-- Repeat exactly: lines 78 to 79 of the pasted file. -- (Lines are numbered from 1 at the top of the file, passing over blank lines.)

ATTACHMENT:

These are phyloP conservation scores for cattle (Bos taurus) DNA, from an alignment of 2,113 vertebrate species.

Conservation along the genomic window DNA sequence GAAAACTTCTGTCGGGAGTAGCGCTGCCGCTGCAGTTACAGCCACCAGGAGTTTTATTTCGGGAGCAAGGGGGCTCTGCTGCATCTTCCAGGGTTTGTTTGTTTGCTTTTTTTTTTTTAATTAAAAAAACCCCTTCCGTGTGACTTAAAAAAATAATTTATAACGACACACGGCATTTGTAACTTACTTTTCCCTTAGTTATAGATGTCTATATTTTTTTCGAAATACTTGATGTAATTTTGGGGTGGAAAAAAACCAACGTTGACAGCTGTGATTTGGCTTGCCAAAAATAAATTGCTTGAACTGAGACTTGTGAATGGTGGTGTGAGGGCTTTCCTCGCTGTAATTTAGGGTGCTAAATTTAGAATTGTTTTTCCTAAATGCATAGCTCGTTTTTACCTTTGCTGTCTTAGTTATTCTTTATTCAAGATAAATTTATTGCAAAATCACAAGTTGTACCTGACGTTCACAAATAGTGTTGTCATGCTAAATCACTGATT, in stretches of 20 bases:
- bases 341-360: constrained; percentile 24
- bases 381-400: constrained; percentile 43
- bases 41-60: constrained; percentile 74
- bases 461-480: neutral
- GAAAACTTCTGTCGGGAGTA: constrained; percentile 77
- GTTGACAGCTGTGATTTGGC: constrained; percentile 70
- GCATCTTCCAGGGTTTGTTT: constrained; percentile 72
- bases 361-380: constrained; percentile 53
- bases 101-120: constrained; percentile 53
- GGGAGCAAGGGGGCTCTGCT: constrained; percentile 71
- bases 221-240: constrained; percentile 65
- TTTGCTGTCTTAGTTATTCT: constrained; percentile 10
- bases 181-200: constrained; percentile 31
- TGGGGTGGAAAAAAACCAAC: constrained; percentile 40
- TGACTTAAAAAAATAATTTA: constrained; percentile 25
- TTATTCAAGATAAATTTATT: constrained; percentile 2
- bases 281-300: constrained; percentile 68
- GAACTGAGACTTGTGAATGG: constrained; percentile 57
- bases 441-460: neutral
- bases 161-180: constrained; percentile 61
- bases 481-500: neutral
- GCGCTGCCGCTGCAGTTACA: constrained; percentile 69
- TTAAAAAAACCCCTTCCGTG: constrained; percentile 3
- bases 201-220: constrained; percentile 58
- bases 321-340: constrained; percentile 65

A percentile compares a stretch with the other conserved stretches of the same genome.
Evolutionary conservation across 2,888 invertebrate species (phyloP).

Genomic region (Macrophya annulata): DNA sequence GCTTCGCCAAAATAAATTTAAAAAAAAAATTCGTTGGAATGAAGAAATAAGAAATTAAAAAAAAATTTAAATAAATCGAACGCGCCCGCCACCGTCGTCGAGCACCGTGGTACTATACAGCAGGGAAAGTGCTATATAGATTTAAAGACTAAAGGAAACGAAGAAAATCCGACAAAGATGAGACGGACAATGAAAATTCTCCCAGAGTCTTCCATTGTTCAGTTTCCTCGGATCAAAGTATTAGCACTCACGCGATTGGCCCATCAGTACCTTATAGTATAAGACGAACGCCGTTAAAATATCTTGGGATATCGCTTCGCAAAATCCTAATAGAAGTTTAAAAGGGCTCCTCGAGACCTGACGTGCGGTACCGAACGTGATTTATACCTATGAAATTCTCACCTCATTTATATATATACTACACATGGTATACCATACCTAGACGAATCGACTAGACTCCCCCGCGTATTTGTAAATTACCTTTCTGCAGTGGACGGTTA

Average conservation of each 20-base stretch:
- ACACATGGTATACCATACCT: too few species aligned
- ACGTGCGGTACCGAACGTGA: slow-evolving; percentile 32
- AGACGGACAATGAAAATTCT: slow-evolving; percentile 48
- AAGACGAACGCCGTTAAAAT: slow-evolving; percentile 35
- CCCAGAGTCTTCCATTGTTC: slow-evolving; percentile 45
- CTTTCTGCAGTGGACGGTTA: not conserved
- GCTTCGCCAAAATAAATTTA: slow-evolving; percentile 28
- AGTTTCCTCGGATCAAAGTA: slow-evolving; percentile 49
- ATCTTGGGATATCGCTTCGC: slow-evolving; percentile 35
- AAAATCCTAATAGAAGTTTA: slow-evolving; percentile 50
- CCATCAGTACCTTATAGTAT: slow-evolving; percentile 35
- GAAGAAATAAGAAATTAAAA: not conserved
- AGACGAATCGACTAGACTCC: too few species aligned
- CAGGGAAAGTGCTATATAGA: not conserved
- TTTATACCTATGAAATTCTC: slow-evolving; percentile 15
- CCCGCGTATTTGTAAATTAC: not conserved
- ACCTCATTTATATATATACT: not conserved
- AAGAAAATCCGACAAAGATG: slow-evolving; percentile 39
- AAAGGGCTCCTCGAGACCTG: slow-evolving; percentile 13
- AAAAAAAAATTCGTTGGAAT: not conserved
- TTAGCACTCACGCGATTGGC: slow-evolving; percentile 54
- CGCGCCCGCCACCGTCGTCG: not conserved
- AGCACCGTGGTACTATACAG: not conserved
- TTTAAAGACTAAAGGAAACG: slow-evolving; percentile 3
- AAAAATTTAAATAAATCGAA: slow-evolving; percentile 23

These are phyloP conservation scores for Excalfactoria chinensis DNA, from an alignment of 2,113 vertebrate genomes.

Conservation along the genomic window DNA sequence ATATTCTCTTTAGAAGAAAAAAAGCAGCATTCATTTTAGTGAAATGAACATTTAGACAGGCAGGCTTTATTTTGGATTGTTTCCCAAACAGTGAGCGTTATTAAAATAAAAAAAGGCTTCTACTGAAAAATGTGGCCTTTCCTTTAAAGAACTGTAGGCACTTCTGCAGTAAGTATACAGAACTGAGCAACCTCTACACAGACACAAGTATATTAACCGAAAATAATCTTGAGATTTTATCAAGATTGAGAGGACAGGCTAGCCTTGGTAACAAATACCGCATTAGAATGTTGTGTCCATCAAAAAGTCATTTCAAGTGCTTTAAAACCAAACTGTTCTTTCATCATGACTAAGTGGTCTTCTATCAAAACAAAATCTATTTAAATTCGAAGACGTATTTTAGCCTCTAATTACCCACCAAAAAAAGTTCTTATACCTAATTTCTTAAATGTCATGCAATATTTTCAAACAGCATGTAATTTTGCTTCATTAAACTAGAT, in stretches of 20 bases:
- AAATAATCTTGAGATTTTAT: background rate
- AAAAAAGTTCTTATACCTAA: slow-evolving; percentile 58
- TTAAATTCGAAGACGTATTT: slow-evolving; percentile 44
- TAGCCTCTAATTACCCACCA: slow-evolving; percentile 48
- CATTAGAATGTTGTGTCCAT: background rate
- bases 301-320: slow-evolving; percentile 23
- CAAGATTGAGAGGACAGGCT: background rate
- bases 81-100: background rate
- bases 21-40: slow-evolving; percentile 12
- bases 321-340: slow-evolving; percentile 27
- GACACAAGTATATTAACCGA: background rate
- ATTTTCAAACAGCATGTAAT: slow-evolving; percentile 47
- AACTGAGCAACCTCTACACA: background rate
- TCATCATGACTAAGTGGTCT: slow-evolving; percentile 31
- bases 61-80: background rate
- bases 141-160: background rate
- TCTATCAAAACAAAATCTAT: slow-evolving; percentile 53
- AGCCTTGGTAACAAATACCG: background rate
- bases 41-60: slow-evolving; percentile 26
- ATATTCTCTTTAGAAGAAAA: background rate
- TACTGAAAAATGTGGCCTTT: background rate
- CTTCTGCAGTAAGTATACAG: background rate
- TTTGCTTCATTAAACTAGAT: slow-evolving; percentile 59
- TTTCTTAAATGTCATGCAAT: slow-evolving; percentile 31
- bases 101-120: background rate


- ATATTCTCTTTAGAAGAAAA: background rate
- TACTGAAAAATGTGGCCTTT: background rate